For many of the products on our shelves and in our catalogs, we have the option to recommend new or remanufactured parts. For some customers, the bottom line between choosing new and reman is simply price. For others, it comes down to availability. In reality, perceptions of quality often guide a customer’s decision (as well as our own recommendations).
What exactly is a remanufactured part, and how is it different than its rebuilt cousin? Remanufacturing is an industrial process that returns a used, worn or inoperative product to its same-as-new or better condition and performance. The core for a remanufactured part is completely disassembled, analyzed for its failure and then reassembled using a combination of new and refurbished components, resulting in a finished product virtually identical to a new part.
Some remanufacturers also may address known OEM design issues, using upgraded components in place of OEM, and resulting in a better finished product than its new OEM equivalent. This process is similar to doing a frame-off restoration of a classic car.
In comparison, rebuilding is a smaller-scale process limited to reconditioning or replacing only the worn or non-functioning components within each individual assembly. A rebuild is generally torn down only to the point of failure, and then only those failed or out-of-specification parts are replaced. The remainder of the assembly, while still functional, has the same amount of wear and tear as it did when it hit the workbench. In our classic-car analogy, this is like dropping in a crate motor. The engine itself is brand-new, but the rest of the vehicle still has 50 years of mileage and wear.
Remanufacturing employs many of the same manufacturing techniques as the production of new components, but the reman process can take up to 85% less energy to produce an equivalent product than building one from scratch. This energy conservation equates to reduced production costs, which can be passed along the supply chain, resulting in a significant savings when compared to the price of a new product. In some cases, the savings can be 40% or more! The only downside to the reman process is that it’s highly dependent on the availability of suitable cores to sustain the cycle.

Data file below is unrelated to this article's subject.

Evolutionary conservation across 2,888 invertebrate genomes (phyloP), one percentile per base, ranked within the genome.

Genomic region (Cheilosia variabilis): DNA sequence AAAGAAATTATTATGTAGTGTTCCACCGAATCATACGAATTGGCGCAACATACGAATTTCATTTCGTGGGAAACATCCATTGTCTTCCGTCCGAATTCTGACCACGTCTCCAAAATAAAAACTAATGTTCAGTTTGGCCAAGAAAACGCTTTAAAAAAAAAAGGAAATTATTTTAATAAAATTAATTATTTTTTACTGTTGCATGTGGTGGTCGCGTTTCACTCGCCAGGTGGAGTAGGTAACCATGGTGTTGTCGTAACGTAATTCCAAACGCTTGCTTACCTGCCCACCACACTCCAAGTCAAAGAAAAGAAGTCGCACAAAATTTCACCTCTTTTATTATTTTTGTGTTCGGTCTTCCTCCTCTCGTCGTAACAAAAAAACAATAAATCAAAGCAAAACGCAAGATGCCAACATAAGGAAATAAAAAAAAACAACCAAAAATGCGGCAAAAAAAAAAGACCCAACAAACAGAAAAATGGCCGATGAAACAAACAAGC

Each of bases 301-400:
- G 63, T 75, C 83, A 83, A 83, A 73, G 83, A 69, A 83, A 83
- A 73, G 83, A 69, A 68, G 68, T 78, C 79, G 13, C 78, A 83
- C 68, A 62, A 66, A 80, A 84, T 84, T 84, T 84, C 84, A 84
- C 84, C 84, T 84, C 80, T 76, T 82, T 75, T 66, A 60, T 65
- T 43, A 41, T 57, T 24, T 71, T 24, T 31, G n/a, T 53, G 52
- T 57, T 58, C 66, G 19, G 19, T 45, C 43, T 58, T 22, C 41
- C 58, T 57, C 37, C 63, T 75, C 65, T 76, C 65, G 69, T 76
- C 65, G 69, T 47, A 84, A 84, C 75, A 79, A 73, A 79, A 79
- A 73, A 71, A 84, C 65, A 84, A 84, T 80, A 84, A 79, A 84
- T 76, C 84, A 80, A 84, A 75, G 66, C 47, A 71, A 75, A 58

Core handling can be a hassle for both the store and the customer, but is an essential aspect of maintaining the value found in reman parts. Customers may have objections to handing over additional money for a core deposit, especially for parts with significant core charges. Unlike the bottle and can deposits required in many states, a core charge rarely is a token expense. In the case of “new-to-market” parts or parts with a high demand and a shortage of rebuildable cores, these charges may actually exceed the retail price of the part itself. The core deposit is an incentive to return the old component, so it can enter the remanufacturing stream again.
For our customers, remanufactured parts can represent a great value for a like-new (or better) product. For sellers, reman parts give us another option for providing quality-built parts at a more acceptable retail price than the equivalent new component. For everyone on Earth, remanufacturing conserves energy, reduces manufacturing waste and encourages the recycling of raw materials. Reman: It’s good for the environment, good for the economy and, most of all, it’s good for our customers!